Election season is in full swing, and several candidates in south Queens races made their pitch to voters at the Ozone Park Civic Association candidates night on Tuesday.
Some of the Republican and Democratic candidates for Assembly, state Senate and Congress shared their views with residents. Several of those running in local races did not attend the event.
In fact, the only race where voters got to hear from both candidates was in the 23rd Assembly District, where incumbent Audrey Pheffer (D-Ozone Park) is facing Republican Harold Paez, a podiatrist who resides in the Rockaways.
Pheffer began by noting that many voters are frustrated that the state budget is often late, but she said in the case of this year’s, she and others in the Assembly did not agree with Gov. Paterson’s proposal and had to change parts of it.
“I couldn’t accept parts of the budget,” she said. “I won’t pass it just to say it’s on time.”
Pheffer cited the proposed tax on sugared soda drinks and cuts to the state Tuition Assistance Program as some of the governor’s plans that she didn’t agree with.
Pheffer also touted her constituent services efforts, saying her office will try and resolve any issue or problem a resident brings.
Pheffer said her legislative agenda reflects her commitment to helping the average resident, noting a bill she helped craft that provides for stricter penalties for identity theft.
Pheffer also praised the selection of Genting New York LLC to redevelop Aqueduct Racetrack into a dining and entertainment facility with 4,500 video lottery terminals.
Paez told the audience that he is running for Assembly because he wants to bring a significant change to the “dysfunctional” way Albany operates.
Paez noted the $9 billion state deficit as proof of the legislature’s reckless spending.
“That is not a good position for any state to be in,” he said.
Paez said despite being in one of the worst economic times since the Great Depression, the state government still had spending increases the last two years.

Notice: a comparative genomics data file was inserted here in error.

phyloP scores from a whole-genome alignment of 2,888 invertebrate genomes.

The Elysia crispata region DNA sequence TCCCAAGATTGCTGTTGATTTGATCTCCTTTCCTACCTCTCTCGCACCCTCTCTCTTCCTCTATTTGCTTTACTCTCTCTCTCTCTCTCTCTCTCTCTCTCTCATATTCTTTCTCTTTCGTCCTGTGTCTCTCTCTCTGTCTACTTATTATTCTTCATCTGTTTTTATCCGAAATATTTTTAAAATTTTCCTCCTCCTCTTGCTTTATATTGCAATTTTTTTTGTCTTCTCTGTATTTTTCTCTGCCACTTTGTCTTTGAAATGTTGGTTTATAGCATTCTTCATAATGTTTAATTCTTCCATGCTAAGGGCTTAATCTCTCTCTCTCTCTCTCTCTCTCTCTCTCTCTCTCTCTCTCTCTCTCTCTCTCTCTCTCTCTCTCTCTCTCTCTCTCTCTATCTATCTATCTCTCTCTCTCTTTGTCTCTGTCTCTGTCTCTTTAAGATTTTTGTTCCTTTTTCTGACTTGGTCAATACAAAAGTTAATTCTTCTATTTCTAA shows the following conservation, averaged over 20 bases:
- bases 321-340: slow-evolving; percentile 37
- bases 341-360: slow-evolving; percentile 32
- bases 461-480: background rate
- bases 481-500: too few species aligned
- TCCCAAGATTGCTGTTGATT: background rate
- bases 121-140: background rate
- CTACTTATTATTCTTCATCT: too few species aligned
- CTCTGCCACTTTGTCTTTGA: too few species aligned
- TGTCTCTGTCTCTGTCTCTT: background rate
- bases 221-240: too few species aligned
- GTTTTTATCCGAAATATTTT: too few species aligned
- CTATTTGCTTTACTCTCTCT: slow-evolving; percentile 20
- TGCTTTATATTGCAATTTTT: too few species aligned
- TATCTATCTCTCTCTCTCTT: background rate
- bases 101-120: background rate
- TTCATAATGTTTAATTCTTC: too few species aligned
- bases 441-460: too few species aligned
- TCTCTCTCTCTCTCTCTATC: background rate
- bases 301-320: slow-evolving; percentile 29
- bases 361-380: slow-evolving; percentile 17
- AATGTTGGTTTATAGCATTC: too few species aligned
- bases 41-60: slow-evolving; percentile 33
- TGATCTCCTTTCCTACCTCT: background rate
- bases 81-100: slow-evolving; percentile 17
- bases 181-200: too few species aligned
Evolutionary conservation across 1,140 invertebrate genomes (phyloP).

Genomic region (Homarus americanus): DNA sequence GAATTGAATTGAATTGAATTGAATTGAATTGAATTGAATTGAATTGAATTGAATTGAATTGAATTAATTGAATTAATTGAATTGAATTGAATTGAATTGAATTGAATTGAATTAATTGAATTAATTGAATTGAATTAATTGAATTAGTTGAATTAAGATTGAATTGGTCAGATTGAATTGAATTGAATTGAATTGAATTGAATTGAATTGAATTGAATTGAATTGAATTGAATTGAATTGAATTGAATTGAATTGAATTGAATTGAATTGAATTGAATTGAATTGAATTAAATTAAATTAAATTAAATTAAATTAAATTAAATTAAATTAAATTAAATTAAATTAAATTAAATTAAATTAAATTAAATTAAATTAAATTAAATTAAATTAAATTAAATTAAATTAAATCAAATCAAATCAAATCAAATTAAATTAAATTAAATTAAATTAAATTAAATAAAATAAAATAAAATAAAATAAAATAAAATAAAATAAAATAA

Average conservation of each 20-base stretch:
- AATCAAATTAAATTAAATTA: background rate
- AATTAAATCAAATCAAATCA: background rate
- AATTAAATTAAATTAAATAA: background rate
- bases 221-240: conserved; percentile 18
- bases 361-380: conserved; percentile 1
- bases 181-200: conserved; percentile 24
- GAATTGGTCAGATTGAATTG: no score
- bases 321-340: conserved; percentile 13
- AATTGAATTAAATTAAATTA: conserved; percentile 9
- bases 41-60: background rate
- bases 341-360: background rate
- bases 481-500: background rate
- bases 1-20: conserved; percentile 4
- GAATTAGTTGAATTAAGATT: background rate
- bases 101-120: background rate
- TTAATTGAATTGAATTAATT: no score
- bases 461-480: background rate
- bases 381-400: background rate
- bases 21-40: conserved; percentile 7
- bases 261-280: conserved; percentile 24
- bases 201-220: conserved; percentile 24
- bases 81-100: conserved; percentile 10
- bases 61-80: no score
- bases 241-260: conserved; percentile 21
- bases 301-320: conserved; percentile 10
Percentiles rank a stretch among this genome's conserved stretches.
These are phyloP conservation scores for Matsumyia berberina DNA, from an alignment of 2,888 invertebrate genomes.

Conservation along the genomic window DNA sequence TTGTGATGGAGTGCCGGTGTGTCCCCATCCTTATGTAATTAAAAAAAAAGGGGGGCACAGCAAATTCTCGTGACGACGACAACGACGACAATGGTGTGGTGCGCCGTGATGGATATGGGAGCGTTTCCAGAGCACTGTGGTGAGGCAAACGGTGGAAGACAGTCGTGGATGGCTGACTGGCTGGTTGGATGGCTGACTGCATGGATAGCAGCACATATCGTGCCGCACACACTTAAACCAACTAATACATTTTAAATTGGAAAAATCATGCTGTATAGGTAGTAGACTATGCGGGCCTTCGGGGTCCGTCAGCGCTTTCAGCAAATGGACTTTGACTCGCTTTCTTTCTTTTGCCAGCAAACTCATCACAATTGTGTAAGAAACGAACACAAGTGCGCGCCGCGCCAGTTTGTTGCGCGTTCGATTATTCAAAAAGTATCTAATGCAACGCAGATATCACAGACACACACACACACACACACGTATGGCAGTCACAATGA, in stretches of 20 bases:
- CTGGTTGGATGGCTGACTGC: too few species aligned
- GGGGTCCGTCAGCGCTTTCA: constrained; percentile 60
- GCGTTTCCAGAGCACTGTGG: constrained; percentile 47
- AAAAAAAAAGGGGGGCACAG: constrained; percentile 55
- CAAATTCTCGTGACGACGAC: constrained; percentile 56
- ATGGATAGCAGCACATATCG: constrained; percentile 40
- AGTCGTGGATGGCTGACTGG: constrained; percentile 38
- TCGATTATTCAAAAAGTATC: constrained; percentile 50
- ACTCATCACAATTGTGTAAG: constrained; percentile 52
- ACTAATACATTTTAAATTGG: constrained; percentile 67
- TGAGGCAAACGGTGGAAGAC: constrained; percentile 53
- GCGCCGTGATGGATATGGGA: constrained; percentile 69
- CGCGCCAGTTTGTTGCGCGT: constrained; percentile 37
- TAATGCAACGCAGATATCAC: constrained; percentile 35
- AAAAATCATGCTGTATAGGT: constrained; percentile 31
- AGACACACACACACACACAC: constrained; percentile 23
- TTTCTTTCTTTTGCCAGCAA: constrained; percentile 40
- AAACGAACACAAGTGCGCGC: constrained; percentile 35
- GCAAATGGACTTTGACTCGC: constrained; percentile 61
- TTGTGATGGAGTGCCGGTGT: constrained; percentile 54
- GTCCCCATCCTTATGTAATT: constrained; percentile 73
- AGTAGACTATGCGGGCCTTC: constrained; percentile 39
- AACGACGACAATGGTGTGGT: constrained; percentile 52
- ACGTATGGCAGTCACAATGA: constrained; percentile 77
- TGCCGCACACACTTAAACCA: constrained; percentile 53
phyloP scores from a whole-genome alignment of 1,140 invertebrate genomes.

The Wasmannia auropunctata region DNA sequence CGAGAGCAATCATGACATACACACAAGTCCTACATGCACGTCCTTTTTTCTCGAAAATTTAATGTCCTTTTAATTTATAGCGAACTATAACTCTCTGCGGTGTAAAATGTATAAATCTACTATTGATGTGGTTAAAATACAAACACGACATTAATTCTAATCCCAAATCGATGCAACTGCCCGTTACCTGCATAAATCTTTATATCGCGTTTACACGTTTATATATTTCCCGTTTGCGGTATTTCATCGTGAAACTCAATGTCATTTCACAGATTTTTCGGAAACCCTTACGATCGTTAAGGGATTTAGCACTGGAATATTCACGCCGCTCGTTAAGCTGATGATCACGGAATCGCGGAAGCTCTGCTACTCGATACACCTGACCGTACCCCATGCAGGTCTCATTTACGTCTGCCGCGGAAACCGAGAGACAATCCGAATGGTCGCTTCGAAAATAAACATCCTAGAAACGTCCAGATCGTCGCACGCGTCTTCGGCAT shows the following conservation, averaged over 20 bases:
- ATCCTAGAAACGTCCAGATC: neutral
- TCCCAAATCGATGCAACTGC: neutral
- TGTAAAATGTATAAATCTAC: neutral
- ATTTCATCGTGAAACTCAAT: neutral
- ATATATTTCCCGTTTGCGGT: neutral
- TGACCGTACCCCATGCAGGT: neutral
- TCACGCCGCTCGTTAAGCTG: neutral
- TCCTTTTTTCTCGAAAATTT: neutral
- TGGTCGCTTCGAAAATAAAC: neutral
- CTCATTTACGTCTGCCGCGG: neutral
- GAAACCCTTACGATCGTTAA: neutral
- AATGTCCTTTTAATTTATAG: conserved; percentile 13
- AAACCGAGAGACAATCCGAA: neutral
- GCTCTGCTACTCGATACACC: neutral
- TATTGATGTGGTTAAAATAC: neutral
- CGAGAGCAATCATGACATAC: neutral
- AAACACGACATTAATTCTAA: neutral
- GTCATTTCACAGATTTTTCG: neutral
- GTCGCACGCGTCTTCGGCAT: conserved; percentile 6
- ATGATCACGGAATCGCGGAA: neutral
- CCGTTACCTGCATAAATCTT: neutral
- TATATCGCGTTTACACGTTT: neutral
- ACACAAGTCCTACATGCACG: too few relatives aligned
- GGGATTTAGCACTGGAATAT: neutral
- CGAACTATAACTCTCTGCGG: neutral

Paez said he supports a cap on property taxes, and pledged to vote against any new taxes if elected.
The candidate said he supports instituting more charter schools in the city, something he believes the legislature “was forced to do” in order to receive federal funds for the Race to the Top program.
Paez also took aim at Pheffer’s 20 years of service in the Assembly. He supports term limits and said his opponent has been part of the Albany culture for too long.
“I want to bring some common sense back to Albany,” he said. “We have to have the strength of will to change what is wrong.”
Also speaking at the event were state Sen. Joe Addabbo (D-Howard Beach), who is facing a challenge from Republican Anthony Como.
Addabbo said the state has been through “two tough years” since his election to the Senate, but was proud that the legislature did not raise property taxes during that time.
“I was given a charge to cut the spending, and that’s what we are doing,” he said.
Addabbo also touted the Aqueduct project, and said he doesn’t think the racino will lead to an increase in crime in the area.
Assemblyman Mike Miller (D-Glendale) told those in attendance that he is a “24-hour assemblyman” whose office is always open any time to a constituent with a problem.
Miller touted several pieces of legislation he has introduced, including one that would prevent registered sex offenders from working with children in any capacity.
Congressional candidate Asher Taub, a Republican challenging Democrat Greg Meeks in the 6th CD, said the number one issue facing the country is the federal budget deficit.
He said it is caused by borrowing on the part of the federal government since the 1930s, a trend that must stop.
Taub took aim at the healthcare reform law passed this year, which he termed “a disaster.”
His proposed ideas to reduce healthcare costs include changing the current law for medical malpractice actions so doctors can be sued only for gross negligence, not under the standard for recklessness. He said that it would cause doctors’ insurance premiums to significantly drop, and, coupled with reduction of unnecessary and expensive medical tests, could reduce health care expenditures by a significant margin.